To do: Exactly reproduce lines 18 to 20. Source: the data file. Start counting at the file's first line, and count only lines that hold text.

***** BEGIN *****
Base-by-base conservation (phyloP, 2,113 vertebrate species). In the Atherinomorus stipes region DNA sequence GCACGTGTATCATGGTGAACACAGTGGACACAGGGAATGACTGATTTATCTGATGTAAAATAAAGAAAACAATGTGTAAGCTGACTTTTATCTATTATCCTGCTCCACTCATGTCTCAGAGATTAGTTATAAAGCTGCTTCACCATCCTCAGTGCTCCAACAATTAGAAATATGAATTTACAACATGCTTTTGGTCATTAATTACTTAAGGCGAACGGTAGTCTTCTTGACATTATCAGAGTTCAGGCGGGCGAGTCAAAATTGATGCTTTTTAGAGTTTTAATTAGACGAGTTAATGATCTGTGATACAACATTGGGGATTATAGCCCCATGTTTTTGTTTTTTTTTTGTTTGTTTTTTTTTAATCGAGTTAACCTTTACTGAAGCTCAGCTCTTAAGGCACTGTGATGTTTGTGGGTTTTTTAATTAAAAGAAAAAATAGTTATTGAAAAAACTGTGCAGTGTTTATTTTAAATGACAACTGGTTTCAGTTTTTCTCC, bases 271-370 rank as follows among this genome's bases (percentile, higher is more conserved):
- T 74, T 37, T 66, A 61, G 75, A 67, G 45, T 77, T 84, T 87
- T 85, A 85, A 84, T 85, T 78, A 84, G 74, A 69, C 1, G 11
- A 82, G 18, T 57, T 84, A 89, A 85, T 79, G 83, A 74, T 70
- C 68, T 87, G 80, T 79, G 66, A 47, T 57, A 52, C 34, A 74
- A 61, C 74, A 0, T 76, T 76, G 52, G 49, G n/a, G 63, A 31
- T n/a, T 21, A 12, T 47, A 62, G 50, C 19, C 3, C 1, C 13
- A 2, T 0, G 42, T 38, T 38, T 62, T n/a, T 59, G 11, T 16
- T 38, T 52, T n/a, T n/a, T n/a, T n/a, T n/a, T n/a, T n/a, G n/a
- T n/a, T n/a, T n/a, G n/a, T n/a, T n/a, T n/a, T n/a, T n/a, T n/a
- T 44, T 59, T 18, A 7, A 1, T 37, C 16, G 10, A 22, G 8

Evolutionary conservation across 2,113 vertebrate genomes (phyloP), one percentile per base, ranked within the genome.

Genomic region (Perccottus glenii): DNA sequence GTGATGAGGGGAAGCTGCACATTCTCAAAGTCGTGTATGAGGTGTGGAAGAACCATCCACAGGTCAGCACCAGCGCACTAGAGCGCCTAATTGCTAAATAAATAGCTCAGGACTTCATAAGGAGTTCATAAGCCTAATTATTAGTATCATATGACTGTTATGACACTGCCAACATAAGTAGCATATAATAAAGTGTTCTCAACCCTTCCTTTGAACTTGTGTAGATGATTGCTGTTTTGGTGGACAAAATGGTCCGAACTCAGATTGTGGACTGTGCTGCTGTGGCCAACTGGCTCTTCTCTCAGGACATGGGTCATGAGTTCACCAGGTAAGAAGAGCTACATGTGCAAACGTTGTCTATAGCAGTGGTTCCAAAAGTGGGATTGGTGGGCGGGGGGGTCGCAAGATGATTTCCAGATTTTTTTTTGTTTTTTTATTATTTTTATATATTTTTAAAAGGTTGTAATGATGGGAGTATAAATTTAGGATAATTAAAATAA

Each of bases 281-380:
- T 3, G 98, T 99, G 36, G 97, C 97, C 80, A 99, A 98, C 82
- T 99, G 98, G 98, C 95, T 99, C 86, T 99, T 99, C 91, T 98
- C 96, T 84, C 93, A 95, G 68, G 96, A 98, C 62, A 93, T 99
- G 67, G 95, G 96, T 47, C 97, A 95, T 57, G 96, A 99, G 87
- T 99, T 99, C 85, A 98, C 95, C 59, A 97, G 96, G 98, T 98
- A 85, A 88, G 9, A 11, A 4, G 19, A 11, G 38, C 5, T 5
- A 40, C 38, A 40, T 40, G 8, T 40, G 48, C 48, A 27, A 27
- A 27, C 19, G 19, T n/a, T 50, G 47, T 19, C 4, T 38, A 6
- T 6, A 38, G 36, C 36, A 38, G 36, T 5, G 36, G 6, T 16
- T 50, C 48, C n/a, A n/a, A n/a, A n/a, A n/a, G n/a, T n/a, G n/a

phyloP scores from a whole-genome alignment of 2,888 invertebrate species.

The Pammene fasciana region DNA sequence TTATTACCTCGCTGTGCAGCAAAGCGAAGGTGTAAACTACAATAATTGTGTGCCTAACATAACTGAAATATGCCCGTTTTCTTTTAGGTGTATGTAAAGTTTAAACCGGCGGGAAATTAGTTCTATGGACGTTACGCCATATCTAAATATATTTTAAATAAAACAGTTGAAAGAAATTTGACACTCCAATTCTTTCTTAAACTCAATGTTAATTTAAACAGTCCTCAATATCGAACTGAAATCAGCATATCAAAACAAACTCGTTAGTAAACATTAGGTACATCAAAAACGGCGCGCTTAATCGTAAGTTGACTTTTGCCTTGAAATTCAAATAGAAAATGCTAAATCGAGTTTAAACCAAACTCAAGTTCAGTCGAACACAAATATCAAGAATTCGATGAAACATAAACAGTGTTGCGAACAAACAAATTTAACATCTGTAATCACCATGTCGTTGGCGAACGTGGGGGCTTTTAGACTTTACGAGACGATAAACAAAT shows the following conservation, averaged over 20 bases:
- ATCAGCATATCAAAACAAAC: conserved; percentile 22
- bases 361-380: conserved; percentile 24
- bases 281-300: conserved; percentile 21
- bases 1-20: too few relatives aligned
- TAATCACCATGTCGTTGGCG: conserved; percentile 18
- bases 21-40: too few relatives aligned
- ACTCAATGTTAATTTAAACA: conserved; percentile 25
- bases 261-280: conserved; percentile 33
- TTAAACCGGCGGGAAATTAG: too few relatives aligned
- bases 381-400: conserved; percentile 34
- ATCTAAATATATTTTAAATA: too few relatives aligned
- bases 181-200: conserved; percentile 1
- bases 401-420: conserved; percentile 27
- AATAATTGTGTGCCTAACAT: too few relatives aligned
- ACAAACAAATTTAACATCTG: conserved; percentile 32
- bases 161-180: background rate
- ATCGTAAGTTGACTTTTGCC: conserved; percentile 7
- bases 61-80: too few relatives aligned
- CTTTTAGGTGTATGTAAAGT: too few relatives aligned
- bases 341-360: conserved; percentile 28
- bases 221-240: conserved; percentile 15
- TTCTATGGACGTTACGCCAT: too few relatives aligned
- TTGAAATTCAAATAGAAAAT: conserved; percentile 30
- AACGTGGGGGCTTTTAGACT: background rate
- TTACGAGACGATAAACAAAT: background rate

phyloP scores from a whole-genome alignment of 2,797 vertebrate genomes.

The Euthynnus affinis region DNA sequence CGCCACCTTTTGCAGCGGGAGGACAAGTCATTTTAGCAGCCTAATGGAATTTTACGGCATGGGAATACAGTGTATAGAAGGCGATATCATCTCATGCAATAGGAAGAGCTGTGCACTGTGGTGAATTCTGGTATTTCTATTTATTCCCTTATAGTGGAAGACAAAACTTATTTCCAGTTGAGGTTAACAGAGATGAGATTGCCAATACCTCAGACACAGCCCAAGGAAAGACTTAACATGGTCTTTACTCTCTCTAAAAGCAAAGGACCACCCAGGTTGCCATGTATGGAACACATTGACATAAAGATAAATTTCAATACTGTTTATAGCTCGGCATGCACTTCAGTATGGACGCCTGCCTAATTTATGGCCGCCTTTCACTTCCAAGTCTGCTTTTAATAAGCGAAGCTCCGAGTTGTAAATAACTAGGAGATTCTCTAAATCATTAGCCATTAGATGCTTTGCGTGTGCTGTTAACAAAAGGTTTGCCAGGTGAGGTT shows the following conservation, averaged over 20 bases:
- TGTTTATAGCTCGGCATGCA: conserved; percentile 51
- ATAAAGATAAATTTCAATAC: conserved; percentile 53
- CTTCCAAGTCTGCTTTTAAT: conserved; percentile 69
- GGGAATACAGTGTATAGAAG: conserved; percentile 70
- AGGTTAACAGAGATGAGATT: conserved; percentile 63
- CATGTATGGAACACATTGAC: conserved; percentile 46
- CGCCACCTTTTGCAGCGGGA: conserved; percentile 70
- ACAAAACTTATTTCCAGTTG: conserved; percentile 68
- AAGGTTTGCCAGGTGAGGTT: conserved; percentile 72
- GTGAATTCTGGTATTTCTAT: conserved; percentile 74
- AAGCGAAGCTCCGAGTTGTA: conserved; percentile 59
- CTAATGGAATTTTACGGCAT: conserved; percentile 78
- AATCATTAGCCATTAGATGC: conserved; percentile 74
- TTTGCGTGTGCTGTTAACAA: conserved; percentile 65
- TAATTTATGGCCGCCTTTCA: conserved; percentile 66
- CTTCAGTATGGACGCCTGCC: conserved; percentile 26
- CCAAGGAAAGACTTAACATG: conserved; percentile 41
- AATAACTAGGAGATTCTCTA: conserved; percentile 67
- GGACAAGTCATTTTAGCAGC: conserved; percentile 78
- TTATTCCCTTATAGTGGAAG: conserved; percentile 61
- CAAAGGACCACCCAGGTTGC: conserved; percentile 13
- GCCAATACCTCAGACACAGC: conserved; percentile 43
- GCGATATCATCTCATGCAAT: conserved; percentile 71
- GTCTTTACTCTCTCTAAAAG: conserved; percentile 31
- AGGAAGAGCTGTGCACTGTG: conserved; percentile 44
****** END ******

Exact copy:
- G 67, G 95, G 96, T 47, C 97, A 95, T 57, G 96, A 99, G 87
- T 99, T 99, C 85, A 98, C 95, C 59, A 97, G 96, G 98, T 98
- A 85, A 88, G 9, A 11, A 4, G 19, A 11, G 38, C 5, T 5